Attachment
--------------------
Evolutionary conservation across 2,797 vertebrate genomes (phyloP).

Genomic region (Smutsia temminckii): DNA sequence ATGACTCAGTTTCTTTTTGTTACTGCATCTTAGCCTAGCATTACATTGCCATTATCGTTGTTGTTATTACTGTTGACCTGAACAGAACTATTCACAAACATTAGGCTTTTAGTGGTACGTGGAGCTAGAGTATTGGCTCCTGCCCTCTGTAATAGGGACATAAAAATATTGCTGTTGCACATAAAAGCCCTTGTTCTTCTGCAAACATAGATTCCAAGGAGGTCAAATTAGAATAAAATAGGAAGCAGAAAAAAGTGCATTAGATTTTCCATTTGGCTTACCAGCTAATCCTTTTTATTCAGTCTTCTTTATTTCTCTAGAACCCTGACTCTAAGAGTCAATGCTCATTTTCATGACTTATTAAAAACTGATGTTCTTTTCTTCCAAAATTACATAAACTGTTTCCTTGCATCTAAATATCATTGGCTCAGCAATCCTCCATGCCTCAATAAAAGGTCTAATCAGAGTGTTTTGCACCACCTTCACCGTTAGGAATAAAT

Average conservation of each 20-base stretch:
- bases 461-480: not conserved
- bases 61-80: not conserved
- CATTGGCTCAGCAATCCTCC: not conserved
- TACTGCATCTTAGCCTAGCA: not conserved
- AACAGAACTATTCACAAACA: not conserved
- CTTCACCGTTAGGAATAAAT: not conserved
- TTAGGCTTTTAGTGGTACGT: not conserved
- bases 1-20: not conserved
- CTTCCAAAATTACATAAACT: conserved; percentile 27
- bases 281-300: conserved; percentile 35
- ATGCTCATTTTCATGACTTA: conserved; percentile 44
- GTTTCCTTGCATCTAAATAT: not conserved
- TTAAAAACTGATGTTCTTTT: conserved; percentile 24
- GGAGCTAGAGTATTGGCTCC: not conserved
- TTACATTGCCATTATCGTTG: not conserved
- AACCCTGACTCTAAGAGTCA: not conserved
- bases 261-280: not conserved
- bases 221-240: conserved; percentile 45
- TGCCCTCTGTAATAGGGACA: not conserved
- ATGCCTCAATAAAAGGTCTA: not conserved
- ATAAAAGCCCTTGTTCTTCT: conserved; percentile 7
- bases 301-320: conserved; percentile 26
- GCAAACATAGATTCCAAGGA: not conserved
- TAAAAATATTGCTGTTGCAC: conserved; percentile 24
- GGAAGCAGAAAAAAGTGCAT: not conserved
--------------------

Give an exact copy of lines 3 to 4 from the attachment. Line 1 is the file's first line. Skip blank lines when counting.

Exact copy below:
Average conservation of each 20-base stretch:
- bases 461-480: not conserved